No, it doesn’t matter. Whether you use a funeral home or a crematory for a direct cremation is up to you.

You may want to consider using a funeral home if you need help with certain things. That can include paperwork or extra services such as memorials, wakes and other ceremonies.

You should choose a crematory that offers the best price and service in your area. Most states require that all facilities be licensed by the state. Moreover such facilities have to meet certain safety requirements before they can operate their business. Choosing a licensed funeral home or crematory can be very important for a direct cremation.

6. How soon after death can you have a direct cremation?

If the death has been certified by a physician or registered nurse, your body may be released within hours of death. However, if an autopsy must take place, the body will remain in the morgue until then. Generally speaking, if an autopsy is not requested and there are no signs of foul play, the family receives the body within 48 hours of death.

But how long does it take to arrange a direct cremation?

The time frame depends on whether the deceased person has already made arrangements with their funeral home or not. If they have not made arrangements  then their next-of kin must make all decisions regarding disposition. But if they have previously discussed their wishes, then these needs may be met quickly. That is because most facilities require at least 24 hours notice for preparation only. However, some facilities may need additional time depending on circumstances such as weather conditions during transport etc.

7. Who is responsible for getting permits for cremation?

It’s important to know who is responsible for getting the permits necessary for a direct cremation. In most cases, that person is the funeral home or crematory you choose to work with. Most funeral homes and crematories will be able to help you get all of the necessary documents. This usually includes death certificates and any other documents required by law. If in doubt, contact directly the funeral home or crematory you chose. You can then ask them what documentation they require before they can proceed with your loved one’s final wishes.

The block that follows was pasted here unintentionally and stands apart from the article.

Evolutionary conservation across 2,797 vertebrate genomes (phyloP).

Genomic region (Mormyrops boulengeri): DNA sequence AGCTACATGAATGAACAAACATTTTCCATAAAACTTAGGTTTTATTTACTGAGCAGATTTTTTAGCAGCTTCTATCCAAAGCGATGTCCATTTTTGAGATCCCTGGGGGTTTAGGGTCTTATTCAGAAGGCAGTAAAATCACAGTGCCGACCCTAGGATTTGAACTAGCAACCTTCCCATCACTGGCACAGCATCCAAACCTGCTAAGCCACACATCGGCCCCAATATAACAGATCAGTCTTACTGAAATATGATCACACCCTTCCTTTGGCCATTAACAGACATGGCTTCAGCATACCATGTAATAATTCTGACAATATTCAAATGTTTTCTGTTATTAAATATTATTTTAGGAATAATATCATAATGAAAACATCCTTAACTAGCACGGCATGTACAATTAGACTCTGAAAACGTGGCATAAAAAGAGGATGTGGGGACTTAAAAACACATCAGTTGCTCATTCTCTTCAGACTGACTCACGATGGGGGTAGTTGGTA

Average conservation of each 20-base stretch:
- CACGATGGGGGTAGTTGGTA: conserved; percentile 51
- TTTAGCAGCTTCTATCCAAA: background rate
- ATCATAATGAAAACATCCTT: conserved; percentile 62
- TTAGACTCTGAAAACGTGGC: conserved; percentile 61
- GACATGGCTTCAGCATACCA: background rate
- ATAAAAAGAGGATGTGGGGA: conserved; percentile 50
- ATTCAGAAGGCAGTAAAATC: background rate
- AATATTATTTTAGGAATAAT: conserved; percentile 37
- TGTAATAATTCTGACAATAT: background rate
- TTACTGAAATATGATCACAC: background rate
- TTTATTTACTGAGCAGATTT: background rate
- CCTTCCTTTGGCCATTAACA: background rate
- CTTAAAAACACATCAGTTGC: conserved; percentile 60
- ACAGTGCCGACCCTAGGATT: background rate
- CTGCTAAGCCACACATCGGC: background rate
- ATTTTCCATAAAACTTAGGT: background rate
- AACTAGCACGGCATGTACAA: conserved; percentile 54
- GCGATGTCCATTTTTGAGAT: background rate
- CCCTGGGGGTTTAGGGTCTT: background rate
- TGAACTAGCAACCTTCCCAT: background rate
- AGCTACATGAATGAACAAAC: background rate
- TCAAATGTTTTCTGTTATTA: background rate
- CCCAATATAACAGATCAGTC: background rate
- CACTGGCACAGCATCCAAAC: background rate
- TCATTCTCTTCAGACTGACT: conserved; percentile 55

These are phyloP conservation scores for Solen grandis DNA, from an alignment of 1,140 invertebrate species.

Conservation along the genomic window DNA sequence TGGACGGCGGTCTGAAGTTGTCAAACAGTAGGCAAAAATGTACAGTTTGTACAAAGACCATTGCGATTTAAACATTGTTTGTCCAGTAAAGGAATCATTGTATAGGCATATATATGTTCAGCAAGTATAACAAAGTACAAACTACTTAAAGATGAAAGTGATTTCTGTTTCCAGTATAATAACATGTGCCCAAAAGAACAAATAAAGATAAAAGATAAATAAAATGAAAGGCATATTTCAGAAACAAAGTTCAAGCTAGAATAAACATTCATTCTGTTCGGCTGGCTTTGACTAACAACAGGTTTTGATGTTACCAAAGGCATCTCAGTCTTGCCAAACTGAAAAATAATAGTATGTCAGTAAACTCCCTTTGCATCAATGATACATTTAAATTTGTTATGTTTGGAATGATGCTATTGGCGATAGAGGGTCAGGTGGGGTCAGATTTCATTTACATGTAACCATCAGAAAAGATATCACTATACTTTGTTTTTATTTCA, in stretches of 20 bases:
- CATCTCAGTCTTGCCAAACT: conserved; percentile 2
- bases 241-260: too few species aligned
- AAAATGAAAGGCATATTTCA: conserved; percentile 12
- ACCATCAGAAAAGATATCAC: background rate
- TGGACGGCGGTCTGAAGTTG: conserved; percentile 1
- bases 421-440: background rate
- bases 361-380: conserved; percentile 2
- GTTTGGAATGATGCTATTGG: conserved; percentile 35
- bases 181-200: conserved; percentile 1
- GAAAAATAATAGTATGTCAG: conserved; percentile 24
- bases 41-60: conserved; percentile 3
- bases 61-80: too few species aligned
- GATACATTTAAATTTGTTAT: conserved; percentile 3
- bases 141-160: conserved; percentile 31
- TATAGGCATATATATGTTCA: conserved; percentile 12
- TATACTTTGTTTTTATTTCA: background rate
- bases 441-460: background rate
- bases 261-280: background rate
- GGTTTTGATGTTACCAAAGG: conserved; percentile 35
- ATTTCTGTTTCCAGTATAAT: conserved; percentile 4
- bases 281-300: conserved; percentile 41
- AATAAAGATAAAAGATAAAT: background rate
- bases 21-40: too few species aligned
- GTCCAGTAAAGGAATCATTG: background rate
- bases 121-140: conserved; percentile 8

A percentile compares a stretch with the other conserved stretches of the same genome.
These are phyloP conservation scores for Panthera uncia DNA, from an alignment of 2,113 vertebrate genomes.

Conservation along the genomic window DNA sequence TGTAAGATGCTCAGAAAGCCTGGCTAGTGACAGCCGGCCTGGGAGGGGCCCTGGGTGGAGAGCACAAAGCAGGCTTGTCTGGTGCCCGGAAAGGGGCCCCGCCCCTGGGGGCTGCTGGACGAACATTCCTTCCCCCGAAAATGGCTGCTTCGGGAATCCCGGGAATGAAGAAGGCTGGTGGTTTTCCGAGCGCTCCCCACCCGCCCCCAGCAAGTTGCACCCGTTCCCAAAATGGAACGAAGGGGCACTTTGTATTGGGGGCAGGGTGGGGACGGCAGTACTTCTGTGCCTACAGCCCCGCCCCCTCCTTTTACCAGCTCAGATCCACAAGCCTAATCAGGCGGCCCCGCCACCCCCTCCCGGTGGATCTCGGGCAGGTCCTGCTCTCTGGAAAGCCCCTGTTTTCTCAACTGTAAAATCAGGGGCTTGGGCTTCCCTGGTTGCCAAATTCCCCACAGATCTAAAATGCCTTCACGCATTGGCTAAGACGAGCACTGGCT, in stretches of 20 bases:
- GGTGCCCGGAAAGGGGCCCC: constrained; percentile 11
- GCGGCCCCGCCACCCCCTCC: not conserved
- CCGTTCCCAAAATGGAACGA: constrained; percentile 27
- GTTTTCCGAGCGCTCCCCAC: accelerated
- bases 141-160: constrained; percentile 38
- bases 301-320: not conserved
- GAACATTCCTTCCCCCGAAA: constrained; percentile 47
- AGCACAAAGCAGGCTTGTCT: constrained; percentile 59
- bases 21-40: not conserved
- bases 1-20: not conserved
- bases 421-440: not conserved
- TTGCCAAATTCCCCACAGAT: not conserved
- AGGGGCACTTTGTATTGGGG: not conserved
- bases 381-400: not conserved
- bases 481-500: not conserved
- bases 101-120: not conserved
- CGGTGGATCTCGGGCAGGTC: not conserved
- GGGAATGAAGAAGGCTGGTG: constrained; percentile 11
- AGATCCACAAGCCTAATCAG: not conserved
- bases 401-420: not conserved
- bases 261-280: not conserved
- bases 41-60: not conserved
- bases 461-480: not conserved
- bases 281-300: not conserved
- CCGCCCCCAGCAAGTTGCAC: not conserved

Direct Cremation is one of several types of cremations

Direct Cremation is one of several types of cremations available. It is the least expensive, fastest and most private type of cremation service. In addition to being less emotional, it also has no religious component and requires no ceremony at all.

Final Thoughts

We hope this article has helped to answer any questions you have about direct cremation. As you can see, it’s a simple and affordable way to honor your loved one. You can still arrange a memorial service if you wish. The most important thing is that you find peace of mind knowing that you follow and respect your loved one’s wishes.

If there’s anything else we can do for you or if there are still some unanswered questions after reading this article, please feel free to contact us! Our team would be happy to help in any way possible. If you want to know about our own inexpensive Funeral Plan that helps you organize your end-of-life decisions, click here. And if you’re ready to experience Myend’s comprehensive services, sign up today completely free of charge.

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Myend is not a law firm, it does not engage in the practice of law, and it does not render any official legal advice. Therefore, you are hereby advised to seek your own legal counsel regarding any legal issues. Myend’s articles are meant to be taken as suggestions and therefore Myend carries no responsibility for the user’s actions.